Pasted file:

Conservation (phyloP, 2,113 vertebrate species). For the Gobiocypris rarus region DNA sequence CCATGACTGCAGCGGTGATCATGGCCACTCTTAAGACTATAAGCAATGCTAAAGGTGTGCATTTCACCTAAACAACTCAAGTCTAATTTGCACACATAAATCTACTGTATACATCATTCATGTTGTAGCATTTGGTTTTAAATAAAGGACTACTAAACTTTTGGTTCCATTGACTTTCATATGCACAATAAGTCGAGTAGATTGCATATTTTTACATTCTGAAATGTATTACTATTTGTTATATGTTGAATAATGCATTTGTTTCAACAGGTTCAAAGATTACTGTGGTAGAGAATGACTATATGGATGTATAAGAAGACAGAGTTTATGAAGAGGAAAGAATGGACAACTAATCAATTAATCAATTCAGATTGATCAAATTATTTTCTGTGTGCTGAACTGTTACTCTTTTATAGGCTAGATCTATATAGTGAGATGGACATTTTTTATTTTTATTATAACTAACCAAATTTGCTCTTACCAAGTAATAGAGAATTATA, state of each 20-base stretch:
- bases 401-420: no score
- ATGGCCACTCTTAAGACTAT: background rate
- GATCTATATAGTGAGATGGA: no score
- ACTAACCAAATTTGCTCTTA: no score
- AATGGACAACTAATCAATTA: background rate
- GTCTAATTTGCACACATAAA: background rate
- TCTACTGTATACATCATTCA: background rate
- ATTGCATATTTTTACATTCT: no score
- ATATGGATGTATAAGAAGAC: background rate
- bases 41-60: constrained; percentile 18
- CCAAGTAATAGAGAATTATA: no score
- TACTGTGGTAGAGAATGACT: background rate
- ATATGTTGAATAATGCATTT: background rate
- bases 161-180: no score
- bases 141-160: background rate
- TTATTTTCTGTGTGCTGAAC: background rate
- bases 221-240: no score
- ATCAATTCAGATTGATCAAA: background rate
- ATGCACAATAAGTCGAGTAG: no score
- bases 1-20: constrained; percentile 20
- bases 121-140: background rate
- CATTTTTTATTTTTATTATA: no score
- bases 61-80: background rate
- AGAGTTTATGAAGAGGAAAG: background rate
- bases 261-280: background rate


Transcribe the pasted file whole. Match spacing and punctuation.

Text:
Conservation (phyloP, 2,113 vertebrate species). For the Gobiocypris rarus region DNA sequence CCATGACTGCAGCGGTGATCATGGCCACTCTTAAGACTATAAGCAATGCTAAAGGTGTGCATTTCACCTAAACAACTCAAGTCTAATTTGCACACATAAATCTACTGTATACATCATTCATGTTGTAGCATTTGGTTTTAAATAAAGGACTACTAAACTTTTGGTTCCATTGACTTTCATATGCACAATAAGTCGAGTAGATTGCATATTTTTACATTCTGAAATGTATTACTATTTGTTATATGTTGAATAATGCATTTGTTTCAACAGGTTCAAAGATTACTGTGGTAGAGAATGACTATATGGATGTATAAGAAGACAGAGTTTATGAAGAGGAAAGAATGGACAACTAATCAATTAATCAATTCAGATTGATCAAATTATTTTCTGTGTGCTGAACTGTTACTCTTTTATAGGCTAGATCTATATAGTGAGATGGACATTTTTTATTTTTATTATAACTAACCAAATTTGCTCTTACCAAGTAATAGAGAATTATA, state of each 20-base stretch:
- bases 401-420: no score
- ATGGCCACTCTTAAGACTAT: background rate
- GATCTATATAGTGAGATGGA: no score
- ACTAACCAAATTTGCTCTTA: no score
- AATGGACAACTAATCAATTA: background rate
- GTCTAATTTGCACACATAAA: background rate
- TCTACTGTATACATCATTCA: background rate
- ATTGCATATTTTTACATTCT: no score
- ATATGGATGTATAAGAAGAC: background rate
- bases 41-60: constrained; percentile 18
- CCAAGTAATAGAGAATTATA: no score
- TACTGTGGTAGAGAATGACT: background rate
- ATATGTTGAATAATGCATTT: background rate
- bases 161-180: no score
- bases 141-160: background rate
- TTATTTTCTGTGTGCTGAAC: background rate
- bases 221-240: no score
- ATCAATTCAGATTGATCAAA: background rate
- ATGCACAATAAGTCGAGTAG: no score
- bases 1-20: constrained; percentile 20
- bases 121-140: background rate
- CATTTTTTATTTTTATTATA: no score
- bases 61-80: background rate
- AGAGTTTATGAAGAGGAAAG: background rate
- bases 261-280: background rate